• This data collection effort was supported by the Association of Nurse Educators of Wisconsin (ANEW), the Wisconsin Center for Nursing (WCN), the Wisconsin Hospital Association (WHA), the Wisconsin Nurses Association (WNA), the Wisconsin Nursing Coalition (WNC), and the Departments of Health Services (DHS), Regulation and Licensing (DRL), and Workforce Development (DWD).

2010 RN Survey Development (continued)

  • This 2010 survey started with an earlier version used in 2005-06.
  • Further developed over the past two years by working groups and through focus groups.
  • Included nursing organizations, public health nurses, and technical experts, and survey software advisors.
  • Workgroups and focus groups provided input on question development and survey design.
  • Used the U.S. Census questionnaire as a template

2010 RN Survey Development (continued)

  • The survey also collects information for the national minimum nurse supply data set
  • Incorporating the national minimum data set will enable Wisconsin to compare nursing data to other states and national data.

Some Preliminary Survey Results

Results are based on the data collected as of February 13, 2010 (represents 70% completed surveys (53,000 surveys))

Profile of RNs in Wisconsin:

Average age: 46.9 years

Age distribution:

Below 25: 3.0% 25-34: 17.3%

35-44: 18.6%

45-54: 30.5%

55-64: 25.0%

65-74: 5.2%

75 & Above: 0.4%

Gender distribution: Female: 93.0% Male: 7.0%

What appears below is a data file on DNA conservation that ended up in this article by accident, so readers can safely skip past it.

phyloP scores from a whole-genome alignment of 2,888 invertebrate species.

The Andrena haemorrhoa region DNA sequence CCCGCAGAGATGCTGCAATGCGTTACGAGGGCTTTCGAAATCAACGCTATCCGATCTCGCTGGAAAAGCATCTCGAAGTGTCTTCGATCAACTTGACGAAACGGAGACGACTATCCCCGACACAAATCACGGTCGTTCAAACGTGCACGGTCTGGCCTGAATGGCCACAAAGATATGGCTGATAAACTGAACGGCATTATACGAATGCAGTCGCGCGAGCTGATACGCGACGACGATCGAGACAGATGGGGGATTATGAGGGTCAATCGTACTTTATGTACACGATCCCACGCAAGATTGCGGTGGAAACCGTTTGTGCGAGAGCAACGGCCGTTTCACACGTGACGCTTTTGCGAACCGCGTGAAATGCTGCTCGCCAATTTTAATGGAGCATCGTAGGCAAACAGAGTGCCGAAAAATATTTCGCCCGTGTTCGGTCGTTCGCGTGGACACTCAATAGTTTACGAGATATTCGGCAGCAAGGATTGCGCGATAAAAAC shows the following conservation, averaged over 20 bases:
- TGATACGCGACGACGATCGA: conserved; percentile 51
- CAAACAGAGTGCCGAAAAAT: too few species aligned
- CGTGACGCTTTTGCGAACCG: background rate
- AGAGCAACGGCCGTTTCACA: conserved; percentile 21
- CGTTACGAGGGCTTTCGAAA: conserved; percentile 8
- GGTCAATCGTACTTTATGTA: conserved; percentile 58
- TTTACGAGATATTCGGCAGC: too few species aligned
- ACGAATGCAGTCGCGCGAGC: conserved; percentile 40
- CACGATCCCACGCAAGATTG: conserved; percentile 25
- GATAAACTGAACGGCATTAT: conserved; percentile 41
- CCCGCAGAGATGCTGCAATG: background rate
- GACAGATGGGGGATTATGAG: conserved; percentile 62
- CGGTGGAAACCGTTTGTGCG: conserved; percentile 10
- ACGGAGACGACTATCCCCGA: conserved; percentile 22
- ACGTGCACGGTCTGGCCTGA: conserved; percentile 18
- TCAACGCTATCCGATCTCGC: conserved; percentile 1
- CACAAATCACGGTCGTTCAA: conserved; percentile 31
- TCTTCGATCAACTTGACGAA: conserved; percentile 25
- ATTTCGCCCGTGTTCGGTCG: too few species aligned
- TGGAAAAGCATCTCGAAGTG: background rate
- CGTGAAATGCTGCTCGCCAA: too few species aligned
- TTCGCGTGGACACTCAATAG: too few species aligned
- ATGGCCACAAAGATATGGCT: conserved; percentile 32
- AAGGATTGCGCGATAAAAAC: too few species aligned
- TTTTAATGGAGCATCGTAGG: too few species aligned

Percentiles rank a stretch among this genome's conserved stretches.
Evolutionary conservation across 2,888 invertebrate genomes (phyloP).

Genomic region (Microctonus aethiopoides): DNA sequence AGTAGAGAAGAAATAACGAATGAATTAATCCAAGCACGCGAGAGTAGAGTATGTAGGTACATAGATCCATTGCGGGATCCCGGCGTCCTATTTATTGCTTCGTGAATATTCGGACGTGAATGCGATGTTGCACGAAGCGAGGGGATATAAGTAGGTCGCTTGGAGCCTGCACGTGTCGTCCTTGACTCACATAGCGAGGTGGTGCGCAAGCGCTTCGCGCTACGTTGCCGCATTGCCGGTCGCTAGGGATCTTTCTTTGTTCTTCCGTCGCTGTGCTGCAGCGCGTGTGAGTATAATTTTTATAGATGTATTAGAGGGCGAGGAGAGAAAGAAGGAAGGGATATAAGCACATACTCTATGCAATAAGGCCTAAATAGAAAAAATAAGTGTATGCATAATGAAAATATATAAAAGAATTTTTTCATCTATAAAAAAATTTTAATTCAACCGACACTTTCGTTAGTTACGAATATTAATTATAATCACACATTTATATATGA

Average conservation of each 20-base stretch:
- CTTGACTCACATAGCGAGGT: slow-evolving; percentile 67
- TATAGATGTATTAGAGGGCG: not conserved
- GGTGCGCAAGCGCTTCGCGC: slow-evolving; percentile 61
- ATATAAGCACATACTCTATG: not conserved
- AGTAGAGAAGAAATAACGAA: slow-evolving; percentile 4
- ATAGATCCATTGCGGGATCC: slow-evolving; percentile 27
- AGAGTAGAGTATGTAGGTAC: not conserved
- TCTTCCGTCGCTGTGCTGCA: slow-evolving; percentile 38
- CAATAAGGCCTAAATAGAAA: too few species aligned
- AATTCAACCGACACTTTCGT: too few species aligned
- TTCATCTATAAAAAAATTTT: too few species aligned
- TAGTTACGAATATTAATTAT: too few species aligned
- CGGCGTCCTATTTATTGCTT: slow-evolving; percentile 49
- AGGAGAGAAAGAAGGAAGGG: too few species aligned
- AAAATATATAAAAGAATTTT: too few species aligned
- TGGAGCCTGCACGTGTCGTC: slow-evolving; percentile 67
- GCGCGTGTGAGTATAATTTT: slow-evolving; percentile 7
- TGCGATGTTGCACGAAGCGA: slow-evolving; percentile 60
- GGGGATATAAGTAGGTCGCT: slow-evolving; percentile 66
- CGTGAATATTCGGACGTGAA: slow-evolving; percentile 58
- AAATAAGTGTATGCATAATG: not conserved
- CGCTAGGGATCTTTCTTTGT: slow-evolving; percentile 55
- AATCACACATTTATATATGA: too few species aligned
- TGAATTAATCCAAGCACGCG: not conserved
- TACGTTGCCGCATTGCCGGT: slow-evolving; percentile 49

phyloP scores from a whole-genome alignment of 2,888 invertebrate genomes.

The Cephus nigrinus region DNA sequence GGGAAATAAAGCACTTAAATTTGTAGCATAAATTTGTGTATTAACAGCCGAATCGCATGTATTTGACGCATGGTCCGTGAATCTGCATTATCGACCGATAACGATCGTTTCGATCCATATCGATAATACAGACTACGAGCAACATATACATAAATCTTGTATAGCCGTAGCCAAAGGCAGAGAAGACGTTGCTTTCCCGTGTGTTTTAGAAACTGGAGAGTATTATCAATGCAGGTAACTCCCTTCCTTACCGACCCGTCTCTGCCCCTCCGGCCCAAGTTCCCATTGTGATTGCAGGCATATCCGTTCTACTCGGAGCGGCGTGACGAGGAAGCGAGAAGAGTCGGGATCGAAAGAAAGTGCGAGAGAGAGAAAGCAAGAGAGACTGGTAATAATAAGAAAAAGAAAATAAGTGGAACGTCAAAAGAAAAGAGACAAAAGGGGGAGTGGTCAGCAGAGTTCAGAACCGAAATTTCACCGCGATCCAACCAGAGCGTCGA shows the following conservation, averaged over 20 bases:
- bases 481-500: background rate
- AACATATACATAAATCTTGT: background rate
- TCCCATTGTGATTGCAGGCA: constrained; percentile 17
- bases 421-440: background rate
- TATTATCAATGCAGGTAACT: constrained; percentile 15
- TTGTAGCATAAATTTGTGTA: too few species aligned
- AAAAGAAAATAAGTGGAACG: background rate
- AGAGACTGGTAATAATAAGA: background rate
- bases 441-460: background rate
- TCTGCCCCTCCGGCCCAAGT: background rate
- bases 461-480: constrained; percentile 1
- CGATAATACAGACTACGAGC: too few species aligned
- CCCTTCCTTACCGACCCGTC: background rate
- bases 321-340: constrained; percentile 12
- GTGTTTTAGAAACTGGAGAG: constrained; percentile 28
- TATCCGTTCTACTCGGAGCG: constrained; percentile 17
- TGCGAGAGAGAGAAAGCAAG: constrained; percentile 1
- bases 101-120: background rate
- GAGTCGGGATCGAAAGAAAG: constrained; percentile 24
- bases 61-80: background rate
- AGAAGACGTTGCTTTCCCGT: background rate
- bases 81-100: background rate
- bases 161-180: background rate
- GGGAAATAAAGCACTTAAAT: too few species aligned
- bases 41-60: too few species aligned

% of RNs who provide direct patient care: 75.2%

Average years providing direct patient care: 17.1 years


Some Preliminary Survey Results (continued)

More than one job: 13.0% of RNs have more than 1 nursing job

Primary place of work:

Hospital - Acute Care: 33.6%

Ambulatory Care Setting: 12.5%

Hospital - General Medical/Surgical: 11.1%

% of RNs who plan to quit providing direct patient care in the next 2 years: 4.8%

How much longer do RNs plan to provide direct patient care in Wisconsin?

2-4 years: 14.2%

5-9 years: 20.7%

10-14 years: 20.1%

15-19 years: 12.2%

20-24 years: 12.6%

25-29 years: 7.7%

30+ years: 12.6%


Data Analysis

  • Estimated 76,000-80,000 RNs will go through the license renewal process and complete the survey.
  • Once the renewal process is complete, the data cleaning stage will begin.
  • Need to compile paper surveys, current expectations are over 5,000, which need there own scanning, and compilation into the electronic data
  • There are approximately 130 variables in the survey that contain a wealth of data of demographics, education, current practice information, and other critical workforce variables

Primary Findings Release

  • Preliminary findings from the RN survey to be available early-mid summer 2010
  • Mandated report to legislature due in fall of 2011, which will include the LPN data.
  • Currently, DWD is working with the members of the Data Collaborative to determine the format and the timeline for a broader data release
  • Wisconsin Center for Nursing (WCN) and other health care stakeholders may have access to data (none that is personally identifiable) through data sharing agreements with DWD